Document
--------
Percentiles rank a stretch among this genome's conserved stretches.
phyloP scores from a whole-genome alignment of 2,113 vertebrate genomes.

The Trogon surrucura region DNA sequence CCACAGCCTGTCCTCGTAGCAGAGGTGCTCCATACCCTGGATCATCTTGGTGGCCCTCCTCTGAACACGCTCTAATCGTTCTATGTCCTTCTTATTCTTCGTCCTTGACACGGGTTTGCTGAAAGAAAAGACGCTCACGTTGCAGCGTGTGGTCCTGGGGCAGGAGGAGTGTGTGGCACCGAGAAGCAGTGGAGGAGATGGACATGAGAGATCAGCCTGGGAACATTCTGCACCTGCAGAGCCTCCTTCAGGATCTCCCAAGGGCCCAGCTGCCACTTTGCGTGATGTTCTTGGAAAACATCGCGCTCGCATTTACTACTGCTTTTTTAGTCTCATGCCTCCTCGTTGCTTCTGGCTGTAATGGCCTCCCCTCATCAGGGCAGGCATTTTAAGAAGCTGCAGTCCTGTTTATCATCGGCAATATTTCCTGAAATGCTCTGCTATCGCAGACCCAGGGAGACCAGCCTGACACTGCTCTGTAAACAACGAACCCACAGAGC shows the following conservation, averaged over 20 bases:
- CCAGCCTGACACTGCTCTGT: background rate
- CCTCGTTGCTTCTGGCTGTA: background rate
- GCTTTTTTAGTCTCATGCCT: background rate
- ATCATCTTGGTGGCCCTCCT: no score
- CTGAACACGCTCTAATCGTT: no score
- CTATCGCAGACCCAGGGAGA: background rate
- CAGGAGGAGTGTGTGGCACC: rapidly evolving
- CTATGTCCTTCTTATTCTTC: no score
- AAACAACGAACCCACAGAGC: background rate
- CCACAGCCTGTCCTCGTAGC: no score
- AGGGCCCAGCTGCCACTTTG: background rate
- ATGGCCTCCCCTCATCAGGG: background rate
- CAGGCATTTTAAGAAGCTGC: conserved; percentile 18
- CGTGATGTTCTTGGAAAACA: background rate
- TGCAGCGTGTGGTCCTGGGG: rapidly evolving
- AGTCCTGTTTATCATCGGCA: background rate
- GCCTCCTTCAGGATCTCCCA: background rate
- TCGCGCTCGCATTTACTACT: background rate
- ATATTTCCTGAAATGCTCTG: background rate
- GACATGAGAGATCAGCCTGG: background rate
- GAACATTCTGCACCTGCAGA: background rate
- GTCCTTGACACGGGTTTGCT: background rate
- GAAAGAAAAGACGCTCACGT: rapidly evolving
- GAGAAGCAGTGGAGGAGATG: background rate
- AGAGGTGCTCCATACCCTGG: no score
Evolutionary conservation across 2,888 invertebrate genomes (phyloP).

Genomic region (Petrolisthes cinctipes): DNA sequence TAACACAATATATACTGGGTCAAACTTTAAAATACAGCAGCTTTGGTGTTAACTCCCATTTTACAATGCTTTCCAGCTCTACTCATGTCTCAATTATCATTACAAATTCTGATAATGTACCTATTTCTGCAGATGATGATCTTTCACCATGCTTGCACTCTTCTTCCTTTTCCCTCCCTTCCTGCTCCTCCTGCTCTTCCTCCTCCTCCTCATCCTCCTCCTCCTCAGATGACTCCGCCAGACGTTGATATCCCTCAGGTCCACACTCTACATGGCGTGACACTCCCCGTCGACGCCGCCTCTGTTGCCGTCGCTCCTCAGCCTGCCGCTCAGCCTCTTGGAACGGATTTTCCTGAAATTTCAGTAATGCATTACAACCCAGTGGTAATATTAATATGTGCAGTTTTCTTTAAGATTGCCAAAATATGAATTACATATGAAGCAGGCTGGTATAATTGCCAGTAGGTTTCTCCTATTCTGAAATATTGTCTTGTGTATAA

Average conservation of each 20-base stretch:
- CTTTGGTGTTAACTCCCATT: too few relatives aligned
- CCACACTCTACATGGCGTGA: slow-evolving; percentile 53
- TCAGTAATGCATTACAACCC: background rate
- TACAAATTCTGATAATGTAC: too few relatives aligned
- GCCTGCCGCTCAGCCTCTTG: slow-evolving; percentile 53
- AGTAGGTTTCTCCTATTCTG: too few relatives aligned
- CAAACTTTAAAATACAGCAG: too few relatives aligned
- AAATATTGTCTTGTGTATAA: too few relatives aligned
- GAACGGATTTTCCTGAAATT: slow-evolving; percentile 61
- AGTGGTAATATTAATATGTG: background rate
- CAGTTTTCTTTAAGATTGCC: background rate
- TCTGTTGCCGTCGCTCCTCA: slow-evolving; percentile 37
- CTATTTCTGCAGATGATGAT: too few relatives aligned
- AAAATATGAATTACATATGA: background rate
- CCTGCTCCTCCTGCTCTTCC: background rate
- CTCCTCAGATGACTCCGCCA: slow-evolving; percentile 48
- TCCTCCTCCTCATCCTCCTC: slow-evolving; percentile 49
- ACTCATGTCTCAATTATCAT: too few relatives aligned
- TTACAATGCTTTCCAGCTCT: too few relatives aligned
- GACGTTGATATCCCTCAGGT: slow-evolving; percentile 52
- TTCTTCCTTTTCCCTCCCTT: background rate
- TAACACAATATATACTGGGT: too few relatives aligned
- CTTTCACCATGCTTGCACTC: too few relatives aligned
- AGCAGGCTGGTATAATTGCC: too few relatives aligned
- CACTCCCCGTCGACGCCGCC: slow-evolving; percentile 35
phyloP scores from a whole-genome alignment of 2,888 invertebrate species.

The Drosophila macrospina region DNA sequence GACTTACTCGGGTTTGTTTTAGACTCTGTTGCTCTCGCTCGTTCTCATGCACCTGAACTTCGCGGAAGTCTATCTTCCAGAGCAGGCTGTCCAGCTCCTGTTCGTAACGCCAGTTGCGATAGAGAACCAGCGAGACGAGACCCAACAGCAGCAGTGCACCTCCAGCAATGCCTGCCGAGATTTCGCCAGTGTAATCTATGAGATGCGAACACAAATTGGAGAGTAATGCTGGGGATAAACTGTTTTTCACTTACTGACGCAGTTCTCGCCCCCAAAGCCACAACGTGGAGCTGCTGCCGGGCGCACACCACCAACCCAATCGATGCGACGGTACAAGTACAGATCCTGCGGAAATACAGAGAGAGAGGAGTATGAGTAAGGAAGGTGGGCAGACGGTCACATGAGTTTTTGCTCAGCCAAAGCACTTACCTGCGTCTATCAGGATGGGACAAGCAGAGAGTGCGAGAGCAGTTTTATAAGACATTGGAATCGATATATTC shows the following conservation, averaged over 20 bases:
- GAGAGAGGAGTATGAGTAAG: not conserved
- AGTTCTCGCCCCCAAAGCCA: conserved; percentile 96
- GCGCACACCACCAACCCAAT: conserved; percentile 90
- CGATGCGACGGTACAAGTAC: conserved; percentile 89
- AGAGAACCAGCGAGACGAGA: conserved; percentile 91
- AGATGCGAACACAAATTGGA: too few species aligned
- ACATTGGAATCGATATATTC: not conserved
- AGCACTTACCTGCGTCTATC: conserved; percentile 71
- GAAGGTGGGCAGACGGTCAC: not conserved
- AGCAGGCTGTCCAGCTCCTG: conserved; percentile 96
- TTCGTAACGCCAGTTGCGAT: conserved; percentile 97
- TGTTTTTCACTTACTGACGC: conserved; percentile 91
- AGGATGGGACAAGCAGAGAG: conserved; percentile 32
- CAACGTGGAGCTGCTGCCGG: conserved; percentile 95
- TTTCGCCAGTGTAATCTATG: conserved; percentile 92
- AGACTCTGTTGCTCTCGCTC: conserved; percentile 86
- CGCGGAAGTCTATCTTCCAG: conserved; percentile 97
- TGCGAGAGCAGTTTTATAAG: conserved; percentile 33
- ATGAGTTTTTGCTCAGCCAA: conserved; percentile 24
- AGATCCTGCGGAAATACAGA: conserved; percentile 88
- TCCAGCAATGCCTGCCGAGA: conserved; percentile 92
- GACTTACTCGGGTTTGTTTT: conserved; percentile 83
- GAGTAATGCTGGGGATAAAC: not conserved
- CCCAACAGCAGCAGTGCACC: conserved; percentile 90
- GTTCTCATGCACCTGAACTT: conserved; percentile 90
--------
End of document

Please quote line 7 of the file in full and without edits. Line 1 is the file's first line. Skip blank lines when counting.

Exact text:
- ATCATCTTGGTGGCCCTCCT: no score